Over the past several years, indigenous Episcopalians have been actively speaking up about the injustices and suffering of indigenous peoples at two annual meetings, the United Nations Commission on the Status of Women and the United Nations Permanent Forum on Indigenous Issues. They are trained in advocacy and supported by the Indigenous Ministries Program Officer, the Global Relations Officer, Anglican Women’s Empowerment, the Anglican Communion Office at the United Nations and co-sponsored by the Native American Council of Christ Church Cathedral in Cincinnati, Ohio. Through these meetings, they bring the voices, realities and concerns of grassroots communities, church leaders and bishops to the attention of UN member states and non-governmental organizations. Once back home, they continue their advocacy locally and train their peers.
In 2012, Episcopalians at the UN advocated strongly for other organizations to repudiate the Doctrine of Discovery, the subject of that year’s Permanent Forum. Presiding Bishop Katharine Jefferts Schori accompanied an ecumenical delegation on the floor of the Permanent Forum and spoke at a panel on The Episcopal Church’s role in and repudiation of the Doctrine. A joint written statement was read on behalf of the World Council of Churches and with the input and co-leadership of the Office of Indigenous Ministries and Global Partnerships. In 2013, our Office of Indigenous Ministries brought Bishop David Bailey of Navajoland to witness environmental testimony at the Permanent Forum, while our Presiding Bishop met with a visiting indigenous ecumenical group from the Philippines and followed up with a letter to the Philippine government addressing their human rights plight.
The theme of this year’s International Day is “Indigenous peoples building alliances: Honouring treaties, agreements and other constructive arrangements.” Even though past treaties may have been unfair or unfairly applied, most indigenous peoples agree today that they should be honored. Nevertheless, ongoing discussions are vital, especially regarding self-determination, sovereignty and rooting out the destructive practices of extraction companies ravaging the lands and communities of indigenous peoples around the world. Currently, resolutions are being drafted by native leadership for The Episcopal Church’s next General Convention that speak to these concerns.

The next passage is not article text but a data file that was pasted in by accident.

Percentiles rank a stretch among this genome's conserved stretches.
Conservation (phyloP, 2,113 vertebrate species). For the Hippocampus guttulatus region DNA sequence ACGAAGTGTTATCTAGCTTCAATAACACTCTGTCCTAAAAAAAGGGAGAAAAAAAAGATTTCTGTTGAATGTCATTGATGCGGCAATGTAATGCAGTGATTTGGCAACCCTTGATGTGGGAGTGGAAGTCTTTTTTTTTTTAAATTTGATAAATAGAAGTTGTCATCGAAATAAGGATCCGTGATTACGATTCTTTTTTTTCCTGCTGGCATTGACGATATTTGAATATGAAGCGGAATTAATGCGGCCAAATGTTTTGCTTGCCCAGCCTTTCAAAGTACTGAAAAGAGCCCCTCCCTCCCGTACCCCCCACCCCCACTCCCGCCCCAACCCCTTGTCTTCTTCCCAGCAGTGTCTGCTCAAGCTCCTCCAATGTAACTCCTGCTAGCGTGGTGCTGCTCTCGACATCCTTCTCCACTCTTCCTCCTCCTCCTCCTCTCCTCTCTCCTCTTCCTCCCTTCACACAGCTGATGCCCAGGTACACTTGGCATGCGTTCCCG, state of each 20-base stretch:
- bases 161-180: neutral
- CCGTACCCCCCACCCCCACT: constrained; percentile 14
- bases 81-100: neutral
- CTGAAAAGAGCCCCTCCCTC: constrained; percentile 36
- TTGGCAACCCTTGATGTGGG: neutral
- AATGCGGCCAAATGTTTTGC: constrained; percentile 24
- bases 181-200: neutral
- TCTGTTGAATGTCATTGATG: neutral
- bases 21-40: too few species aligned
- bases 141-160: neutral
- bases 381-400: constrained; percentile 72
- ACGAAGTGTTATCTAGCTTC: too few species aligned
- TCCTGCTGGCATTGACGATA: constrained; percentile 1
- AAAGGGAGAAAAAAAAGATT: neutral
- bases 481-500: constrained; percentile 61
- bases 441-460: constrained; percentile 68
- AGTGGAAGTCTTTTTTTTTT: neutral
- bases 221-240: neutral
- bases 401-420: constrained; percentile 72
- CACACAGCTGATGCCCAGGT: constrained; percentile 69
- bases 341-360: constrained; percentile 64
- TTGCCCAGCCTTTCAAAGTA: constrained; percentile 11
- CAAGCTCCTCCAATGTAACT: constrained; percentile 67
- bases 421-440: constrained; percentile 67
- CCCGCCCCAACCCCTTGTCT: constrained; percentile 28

The stories of the plight of indigenous peoples around the world are numerous, due to the framework of the Doctrine of Discovery. To bring knowledge of these plights forward speaks to the role of the church today striving for justice and peace. God’s divine power that was so evident in the transfiguration of Jesus is the same power that Jesus brings to our lives through his teachings on justice, forgiveness, healing and reconciling. The stories of our ancestors continue today with teaching, such as the story of the The White Buffalo Calf Woman. It is the same powerful work of transformation we see active today in mending the relations between indigenous peoples and the Church. By recognizing its past wrongs and denouncing the Doctrine of Discovery, The Episcopal Church boldly acted towards healing this rift between indigenous peoples and the Church. In opening ourselves to God’s light and presence in our lives, we live ever more fully into the redemption and reconciliation made possible for all God’s children.
The Episcopal Church participates at the United Nations Commission on the Status of Women and the United Nations Permanent Forum on Indigenous Issues as one of 38 member provinces of the Anglican Communion.
The Office of Indigenous Ministries will offer educational teachings through a six-week online webinar beginning in mid-October on the Doctrine of Discovery to honor Native American Month – November 2013.